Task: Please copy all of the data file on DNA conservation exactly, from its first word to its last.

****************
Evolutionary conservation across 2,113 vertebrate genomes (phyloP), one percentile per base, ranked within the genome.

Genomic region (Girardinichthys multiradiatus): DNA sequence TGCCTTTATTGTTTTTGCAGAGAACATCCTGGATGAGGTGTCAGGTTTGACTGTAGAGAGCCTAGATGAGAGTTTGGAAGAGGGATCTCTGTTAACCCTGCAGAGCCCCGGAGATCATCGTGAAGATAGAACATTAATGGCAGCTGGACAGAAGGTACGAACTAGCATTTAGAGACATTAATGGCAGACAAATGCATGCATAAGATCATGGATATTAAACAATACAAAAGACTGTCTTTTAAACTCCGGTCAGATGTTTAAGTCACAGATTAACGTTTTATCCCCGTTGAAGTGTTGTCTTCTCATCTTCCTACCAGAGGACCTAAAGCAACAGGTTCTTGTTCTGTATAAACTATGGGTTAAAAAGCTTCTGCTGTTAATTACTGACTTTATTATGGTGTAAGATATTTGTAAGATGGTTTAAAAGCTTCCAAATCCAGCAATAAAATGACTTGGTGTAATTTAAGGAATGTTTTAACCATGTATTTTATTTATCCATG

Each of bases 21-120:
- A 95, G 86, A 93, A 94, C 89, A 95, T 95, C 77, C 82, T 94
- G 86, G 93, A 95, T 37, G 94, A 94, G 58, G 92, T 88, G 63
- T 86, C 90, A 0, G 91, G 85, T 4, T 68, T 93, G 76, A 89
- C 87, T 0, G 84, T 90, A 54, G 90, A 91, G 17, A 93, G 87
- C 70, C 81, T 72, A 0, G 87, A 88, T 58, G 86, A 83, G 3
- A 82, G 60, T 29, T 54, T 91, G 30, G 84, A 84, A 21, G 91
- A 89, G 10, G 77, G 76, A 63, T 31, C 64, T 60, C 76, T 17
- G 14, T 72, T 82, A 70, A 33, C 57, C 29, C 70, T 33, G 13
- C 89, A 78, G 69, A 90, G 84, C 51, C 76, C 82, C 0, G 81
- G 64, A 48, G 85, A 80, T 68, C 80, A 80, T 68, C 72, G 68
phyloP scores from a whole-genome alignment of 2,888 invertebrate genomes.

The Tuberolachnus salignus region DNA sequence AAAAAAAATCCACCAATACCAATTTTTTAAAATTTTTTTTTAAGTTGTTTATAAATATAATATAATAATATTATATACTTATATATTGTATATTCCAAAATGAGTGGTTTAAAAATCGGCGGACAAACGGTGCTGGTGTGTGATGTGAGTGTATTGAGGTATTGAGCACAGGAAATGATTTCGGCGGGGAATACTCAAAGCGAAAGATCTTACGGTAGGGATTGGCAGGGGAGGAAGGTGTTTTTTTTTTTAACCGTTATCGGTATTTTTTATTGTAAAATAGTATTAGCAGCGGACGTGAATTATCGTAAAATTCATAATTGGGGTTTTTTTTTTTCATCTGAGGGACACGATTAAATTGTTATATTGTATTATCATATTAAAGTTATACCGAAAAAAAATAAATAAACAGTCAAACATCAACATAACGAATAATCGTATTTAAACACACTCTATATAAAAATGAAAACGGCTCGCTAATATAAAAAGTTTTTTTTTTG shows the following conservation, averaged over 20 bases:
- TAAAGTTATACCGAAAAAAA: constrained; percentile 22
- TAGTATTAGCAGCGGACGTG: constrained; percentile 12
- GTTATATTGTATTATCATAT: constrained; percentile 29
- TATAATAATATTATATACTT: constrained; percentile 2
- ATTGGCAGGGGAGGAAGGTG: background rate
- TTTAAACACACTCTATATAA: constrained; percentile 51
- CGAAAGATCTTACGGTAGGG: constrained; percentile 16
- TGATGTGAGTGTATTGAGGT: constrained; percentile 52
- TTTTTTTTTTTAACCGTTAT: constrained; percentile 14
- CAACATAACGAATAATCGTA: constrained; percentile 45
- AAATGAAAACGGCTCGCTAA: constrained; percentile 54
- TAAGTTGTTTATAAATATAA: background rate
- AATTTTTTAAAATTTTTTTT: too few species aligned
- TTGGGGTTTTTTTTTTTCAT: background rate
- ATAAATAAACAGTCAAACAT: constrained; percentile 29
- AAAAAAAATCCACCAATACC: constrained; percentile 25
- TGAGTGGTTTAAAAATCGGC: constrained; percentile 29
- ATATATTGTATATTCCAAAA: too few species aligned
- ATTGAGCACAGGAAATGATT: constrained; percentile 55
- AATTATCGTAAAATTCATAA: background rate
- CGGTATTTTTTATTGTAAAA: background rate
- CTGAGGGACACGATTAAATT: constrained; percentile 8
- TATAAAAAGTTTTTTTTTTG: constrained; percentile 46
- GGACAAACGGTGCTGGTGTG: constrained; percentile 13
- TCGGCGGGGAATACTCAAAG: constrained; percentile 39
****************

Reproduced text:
Evolutionary conservation across 2,113 vertebrate genomes (phyloP), one percentile per base, ranked within the genome.

Genomic region (Girardinichthys multiradiatus): DNA sequence TGCCTTTATTGTTTTTGCAGAGAACATCCTGGATGAGGTGTCAGGTTTGACTGTAGAGAGCCTAGATGAGAGTTTGGAAGAGGGATCTCTGTTAACCCTGCAGAGCCCCGGAGATCATCGTGAAGATAGAACATTAATGGCAGCTGGACAGAAGGTACGAACTAGCATTTAGAGACATTAATGGCAGACAAATGCATGCATAAGATCATGGATATTAAACAATACAAAAGACTGTCTTTTAAACTCCGGTCAGATGTTTAAGTCACAGATTAACGTTTTATCCCCGTTGAAGTGTTGTCTTCTCATCTTCCTACCAGAGGACCTAAAGCAACAGGTTCTTGTTCTGTATAAACTATGGGTTAAAAAGCTTCTGCTGTTAATTACTGACTTTATTATGGTGTAAGATATTTGTAAGATGGTTTAAAAGCTTCCAAATCCAGCAATAAAATGACTTGGTGTAATTTAAGGAATGTTTTAACCATGTATTTTATTTATCCATG

Each of bases 21-120:
- A 95, G 86, A 93, A 94, C 89, A 95, T 95, C 77, C 82, T 94
- G 86, G 93, A 95, T 37, G 94, A 94, G 58, G 92, T 88, G 63
- T 86, C 90, A 0, G 91, G 85, T 4, T 68, T 93, G 76, A 89
- C 87, T 0, G 84, T 90, A 54, G 90, A 91, G 17, A 93, G 87
- C 70, C 81, T 72, A 0, G 87, A 88, T 58, G 86, A 83, G 3
- A 82, G 60, T 29, T 54, T 91, G 30, G 84, A 84, A 21, G 91
- A 89, G 10, G 77, G 76, A 63, T 31, C 64, T 60, C 76, T 17
- G 14, T 72, T 82, A 70, A 33, C 57, C 29, C 70, T 33, G 13
- C 89, A 78, G 69, A 90, G 84, C 51, C 76, C 82, C 0, G 81
- G 64, A 48, G 85, A 80, T 68, C 80, A 80, T 68, C 72, G 68
phyloP scores from a whole-genome alignment of 2,888 invertebrate genomes.

The Tuberolachnus salignus region DNA sequence AAAAAAAATCCACCAATACCAATTTTTTAAAATTTTTTTTTAAGTTGTTTATAAATATAATATAATAATATTATATACTTATATATTGTATATTCCAAAATGAGTGGTTTAAAAATCGGCGGACAAACGGTGCTGGTGTGTGATGTGAGTGTATTGAGGTATTGAGCACAGGAAATGATTTCGGCGGGGAATACTCAAAGCGAAAGATCTTACGGTAGGGATTGGCAGGGGAGGAAGGTGTTTTTTTTTTTAACCGTTATCGGTATTTTTTATTGTAAAATAGTATTAGCAGCGGACGTGAATTATCGTAAAATTCATAATTGGGGTTTTTTTTTTTCATCTGAGGGACACGATTAAATTGTTATATTGTATTATCATATTAAAGTTATACCGAAAAAAAATAAATAAACAGTCAAACATCAACATAACGAATAATCGTATTTAAACACACTCTATATAAAAATGAAAACGGCTCGCTAATATAAAAAGTTTTTTTTTTG shows the following conservation, averaged over 20 bases:
- TAAAGTTATACCGAAAAAAA: constrained; percentile 22
- TAGTATTAGCAGCGGACGTG: constrained; percentile 12
- GTTATATTGTATTATCATAT: constrained; percentile 29
- TATAATAATATTATATACTT: constrained; percentile 2
- ATTGGCAGGGGAGGAAGGTG: background rate
- TTTAAACACACTCTATATAA: constrained; percentile 51
- CGAAAGATCTTACGGTAGGG: constrained; percentile 16
- TGATGTGAGTGTATTGAGGT: constrained; percentile 52
- TTTTTTTTTTTAACCGTTAT: constrained; percentile 14
- CAACATAACGAATAATCGTA: constrained; percentile 45
- AAATGAAAACGGCTCGCTAA: constrained; percentile 54
- TAAGTTGTTTATAAATATAA: background rate
- AATTTTTTAAAATTTTTTTT: too few species aligned
- TTGGGGTTTTTTTTTTTCAT: background rate
- ATAAATAAACAGTCAAACAT: constrained; percentile 29
- AAAAAAAATCCACCAATACC: constrained; percentile 25
- TGAGTGGTTTAAAAATCGGC: constrained; percentile 29
- ATATATTGTATATTCCAAAA: too few species aligned
- ATTGAGCACAGGAAATGATT: constrained; percentile 55
- AATTATCGTAAAATTCATAA: background rate
- CGGTATTTTTTATTGTAAAA: background rate
- CTGAGGGACACGATTAAATT: constrained; percentile 8
- TATAAAAAGTTTTTTTTTTG: constrained; percentile 46
- GGACAAACGGTGCTGGTGTG: constrained; percentile 13
- TCGGCGGGGAATACTCAAAG: constrained; percentile 39